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The Pickering Nuclear Power Generating Station on April 17, 2019.Carlos Osorio/Reuters

Ontario is proceeding with a massive, multibillion-dollar refurbishment of four aging nuclear reactors at its Pickering power plant east of Toronto, according to two provincial government sources.

The decision will be formally unveiled by Ontario Energy Minister Todd Smith at the facility in Pickering on Tuesday, a senior government source said. This would mark the government’s latest major move to preserve and expand the province’s reactor fleet.

Another government official said the province has approved a $2-billion budget for Ontario Power Generation, the plant’s owner, to complete the necessary engineering and design work and order crucial components, which can require years to manufacture. The Globe and Mail is not naming the sources, because they were not authorized to speak publicly about the decision.

No full cost estimate for the project has been revealed. Refurbishments under way at OPG’s Darlington nuclear plant in Clarington, and at Bruce Power’s station in Tiverton, have cost between $2-billion and more than $3-billion a reactor.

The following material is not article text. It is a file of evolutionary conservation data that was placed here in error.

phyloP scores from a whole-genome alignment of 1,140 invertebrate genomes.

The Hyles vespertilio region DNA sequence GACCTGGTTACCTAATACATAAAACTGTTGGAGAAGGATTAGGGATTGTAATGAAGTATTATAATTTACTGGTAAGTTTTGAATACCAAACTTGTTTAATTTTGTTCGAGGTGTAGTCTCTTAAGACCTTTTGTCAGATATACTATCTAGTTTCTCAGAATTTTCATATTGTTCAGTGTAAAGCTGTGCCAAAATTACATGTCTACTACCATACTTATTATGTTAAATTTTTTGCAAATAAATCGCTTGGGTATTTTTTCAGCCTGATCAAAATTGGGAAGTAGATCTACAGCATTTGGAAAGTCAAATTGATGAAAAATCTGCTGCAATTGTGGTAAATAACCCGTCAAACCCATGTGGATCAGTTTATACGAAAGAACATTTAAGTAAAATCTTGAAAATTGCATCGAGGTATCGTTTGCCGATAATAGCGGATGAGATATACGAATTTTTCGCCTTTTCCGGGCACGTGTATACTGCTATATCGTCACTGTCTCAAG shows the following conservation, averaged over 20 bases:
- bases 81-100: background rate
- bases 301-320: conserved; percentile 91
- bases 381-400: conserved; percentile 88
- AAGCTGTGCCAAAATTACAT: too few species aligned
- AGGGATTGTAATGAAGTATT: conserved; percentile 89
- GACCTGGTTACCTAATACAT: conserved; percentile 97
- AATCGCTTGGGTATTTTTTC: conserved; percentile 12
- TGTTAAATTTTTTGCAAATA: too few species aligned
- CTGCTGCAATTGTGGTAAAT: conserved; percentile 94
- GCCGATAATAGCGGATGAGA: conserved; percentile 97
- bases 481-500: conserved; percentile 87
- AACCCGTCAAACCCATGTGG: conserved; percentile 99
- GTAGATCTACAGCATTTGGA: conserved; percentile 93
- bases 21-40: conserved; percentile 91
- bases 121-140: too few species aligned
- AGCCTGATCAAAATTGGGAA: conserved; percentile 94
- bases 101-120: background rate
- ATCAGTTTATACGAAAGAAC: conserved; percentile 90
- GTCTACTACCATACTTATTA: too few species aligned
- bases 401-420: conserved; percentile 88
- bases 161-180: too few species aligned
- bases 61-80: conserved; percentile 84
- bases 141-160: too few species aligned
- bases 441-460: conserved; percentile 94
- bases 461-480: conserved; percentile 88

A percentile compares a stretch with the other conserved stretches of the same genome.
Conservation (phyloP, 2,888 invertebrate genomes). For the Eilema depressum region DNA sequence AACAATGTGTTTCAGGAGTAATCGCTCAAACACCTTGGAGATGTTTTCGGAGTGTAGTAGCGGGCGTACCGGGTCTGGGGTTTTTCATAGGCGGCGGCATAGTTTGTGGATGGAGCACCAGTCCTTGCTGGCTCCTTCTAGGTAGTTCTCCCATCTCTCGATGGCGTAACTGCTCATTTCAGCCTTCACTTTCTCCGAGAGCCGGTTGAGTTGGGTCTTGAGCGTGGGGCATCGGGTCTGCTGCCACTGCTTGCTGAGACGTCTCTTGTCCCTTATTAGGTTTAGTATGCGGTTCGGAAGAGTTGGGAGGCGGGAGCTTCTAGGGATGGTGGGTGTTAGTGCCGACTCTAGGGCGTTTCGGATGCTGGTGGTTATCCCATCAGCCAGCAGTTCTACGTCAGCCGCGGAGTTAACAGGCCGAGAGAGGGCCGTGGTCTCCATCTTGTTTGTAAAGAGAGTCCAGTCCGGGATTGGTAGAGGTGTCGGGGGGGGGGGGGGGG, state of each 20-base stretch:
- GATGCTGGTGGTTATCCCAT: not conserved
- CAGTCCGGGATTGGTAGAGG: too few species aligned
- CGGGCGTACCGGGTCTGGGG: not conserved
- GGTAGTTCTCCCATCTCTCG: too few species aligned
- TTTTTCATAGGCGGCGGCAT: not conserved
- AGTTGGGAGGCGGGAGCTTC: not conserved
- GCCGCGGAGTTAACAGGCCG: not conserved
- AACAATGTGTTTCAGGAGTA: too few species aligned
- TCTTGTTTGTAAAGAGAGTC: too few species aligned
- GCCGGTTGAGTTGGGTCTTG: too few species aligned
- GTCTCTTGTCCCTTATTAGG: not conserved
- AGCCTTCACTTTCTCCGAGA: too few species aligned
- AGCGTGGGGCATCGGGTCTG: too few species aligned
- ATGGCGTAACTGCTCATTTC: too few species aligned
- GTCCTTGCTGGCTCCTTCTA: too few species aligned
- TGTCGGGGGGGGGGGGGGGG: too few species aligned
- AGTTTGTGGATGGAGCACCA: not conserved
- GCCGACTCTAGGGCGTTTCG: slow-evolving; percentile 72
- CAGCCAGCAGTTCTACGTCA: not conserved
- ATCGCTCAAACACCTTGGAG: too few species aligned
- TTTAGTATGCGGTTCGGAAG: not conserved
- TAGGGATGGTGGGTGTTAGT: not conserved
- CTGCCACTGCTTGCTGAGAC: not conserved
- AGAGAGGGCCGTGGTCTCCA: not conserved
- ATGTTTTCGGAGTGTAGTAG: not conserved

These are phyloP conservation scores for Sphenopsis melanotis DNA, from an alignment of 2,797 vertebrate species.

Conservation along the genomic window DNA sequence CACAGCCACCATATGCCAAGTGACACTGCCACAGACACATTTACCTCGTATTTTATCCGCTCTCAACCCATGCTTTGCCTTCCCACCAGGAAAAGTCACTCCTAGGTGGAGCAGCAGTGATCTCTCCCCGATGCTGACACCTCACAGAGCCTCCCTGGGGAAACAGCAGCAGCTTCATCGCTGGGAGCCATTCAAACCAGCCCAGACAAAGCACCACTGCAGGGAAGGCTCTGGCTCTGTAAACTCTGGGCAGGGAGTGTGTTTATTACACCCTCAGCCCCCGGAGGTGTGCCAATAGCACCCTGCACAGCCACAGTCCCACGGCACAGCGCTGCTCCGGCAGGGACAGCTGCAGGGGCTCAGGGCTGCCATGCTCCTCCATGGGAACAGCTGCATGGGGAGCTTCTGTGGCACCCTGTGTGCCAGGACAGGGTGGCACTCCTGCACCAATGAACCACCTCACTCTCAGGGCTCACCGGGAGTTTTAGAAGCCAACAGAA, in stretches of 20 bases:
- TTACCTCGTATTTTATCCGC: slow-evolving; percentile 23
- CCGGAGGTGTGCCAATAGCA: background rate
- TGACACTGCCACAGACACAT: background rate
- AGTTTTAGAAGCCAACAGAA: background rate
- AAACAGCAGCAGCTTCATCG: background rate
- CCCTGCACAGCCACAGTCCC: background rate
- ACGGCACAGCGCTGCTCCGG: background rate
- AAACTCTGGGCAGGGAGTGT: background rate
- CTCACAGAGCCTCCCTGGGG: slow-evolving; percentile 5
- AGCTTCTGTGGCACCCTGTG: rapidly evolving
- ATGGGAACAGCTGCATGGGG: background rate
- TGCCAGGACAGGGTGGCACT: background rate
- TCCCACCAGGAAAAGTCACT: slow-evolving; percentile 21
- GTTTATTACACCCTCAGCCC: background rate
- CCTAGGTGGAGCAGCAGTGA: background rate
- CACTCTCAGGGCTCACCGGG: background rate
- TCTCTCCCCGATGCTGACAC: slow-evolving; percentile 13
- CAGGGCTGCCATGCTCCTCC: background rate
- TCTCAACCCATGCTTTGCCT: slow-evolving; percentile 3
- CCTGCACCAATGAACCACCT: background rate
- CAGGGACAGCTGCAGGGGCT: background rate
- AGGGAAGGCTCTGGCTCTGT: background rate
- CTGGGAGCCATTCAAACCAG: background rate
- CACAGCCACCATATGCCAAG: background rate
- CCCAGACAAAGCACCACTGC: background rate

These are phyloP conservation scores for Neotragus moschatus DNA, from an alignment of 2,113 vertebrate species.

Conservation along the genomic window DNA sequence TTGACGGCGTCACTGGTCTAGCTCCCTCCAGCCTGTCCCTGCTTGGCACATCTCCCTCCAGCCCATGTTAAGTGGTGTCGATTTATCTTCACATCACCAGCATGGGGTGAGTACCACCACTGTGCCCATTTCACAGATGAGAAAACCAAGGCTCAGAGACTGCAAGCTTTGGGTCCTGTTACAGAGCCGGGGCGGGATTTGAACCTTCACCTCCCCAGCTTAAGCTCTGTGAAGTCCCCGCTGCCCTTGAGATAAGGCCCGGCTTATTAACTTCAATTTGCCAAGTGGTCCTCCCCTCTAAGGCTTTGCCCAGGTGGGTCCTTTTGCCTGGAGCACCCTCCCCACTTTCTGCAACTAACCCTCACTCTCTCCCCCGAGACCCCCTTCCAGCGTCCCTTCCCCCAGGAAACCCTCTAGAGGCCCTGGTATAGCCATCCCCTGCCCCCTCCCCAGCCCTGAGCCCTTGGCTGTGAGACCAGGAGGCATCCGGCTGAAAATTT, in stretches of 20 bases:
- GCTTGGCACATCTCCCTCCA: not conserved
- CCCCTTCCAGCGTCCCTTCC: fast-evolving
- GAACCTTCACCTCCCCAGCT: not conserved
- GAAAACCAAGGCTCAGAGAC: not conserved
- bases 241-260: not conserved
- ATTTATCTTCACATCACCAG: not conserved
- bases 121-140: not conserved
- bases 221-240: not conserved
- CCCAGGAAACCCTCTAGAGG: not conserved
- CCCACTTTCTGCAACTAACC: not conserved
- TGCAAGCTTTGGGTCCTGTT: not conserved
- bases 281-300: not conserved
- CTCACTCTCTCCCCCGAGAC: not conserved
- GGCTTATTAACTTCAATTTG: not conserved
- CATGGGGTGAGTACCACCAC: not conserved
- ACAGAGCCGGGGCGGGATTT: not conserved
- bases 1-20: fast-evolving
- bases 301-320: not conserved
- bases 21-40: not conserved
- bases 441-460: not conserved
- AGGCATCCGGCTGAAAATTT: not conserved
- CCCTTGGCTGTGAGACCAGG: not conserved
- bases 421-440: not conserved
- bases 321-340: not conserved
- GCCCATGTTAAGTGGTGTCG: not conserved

Mr. Smith’s announcement had been expected. In 2022, the province asked OPG to study the feasibility of refurbishing the four Pickering “B” units, which entered service in the mid-1980s and had previously been passed over for refurbishment 15 years ago. Mr. Smith received OPG’s report last summer, but his ministry rebuffed a request from this newspaper to release it under the province’s freedom of information legislation.

The Pickering station, situated on the shore of Lake Ontario about 30 kilometres from downtown Toronto, generates about 15 per cent of Ontario’s power. It also includes the four 1970s-era Pickering “A” reactors, which are not currently being considered for refurbishment. Two have been dormant for decades after an aborted refurbishment, and the remaining two are scheduled to shut down permanently this year.

OPG’s current licence for Pickering B allows its reactors to operate only to the end of this year. OPG has applied to the Canadian Nuclear Safety Commission, which regulates the industry, for permission to operate them until late 2026. CNSC approval would also be required for a refurbishment.

Refurbishment involves replacing major components to extend reactors’ operating lives by 30 years, although the list of required upgrades varies from station to station. Subo Sinnathamby, OPG’s chief projects officer, told The Globe earlier this month that, if the project were approved, OPG would begin Pickering’s refurbishment in 2028, with the goal of returning its reactors to service by the mid-2030s. Previous refurbishments have unfolded over longer periods.

“It is a compressed timeline,” she acknowledged. But she added that this time OPG will benefit from the experience it and its contractors and suppliers gained during previous refurbishments.

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